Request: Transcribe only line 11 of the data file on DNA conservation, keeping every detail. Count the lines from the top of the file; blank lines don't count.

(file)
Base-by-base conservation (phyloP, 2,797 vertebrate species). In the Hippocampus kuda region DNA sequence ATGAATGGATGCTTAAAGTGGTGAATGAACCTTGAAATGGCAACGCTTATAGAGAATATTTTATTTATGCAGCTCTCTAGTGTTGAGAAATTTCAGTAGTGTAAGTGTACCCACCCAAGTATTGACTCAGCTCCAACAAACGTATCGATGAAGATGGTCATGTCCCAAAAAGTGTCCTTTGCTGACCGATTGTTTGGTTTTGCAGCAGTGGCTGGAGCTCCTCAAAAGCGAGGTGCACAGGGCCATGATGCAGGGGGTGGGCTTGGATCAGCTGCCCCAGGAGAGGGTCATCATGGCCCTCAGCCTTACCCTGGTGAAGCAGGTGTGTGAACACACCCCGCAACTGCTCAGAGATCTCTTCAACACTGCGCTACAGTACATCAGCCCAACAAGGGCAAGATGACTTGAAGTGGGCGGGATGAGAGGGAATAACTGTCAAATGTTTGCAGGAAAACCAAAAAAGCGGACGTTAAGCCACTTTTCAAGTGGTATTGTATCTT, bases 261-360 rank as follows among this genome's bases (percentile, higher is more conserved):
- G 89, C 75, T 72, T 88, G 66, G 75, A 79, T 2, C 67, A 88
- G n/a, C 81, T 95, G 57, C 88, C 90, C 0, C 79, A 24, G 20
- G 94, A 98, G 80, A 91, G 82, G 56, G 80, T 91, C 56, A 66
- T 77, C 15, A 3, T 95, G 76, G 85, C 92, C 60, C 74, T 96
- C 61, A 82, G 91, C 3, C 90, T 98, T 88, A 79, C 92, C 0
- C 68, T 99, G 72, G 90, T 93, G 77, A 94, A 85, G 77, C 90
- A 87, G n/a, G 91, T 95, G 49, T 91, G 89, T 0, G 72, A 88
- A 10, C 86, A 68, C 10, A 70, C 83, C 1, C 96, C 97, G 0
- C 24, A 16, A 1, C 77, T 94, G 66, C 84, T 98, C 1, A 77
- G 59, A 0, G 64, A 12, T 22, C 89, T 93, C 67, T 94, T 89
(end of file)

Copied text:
- G 59, A 0, G 64, A 12, T 22, C 89, T 93, C 67, T 94, T 89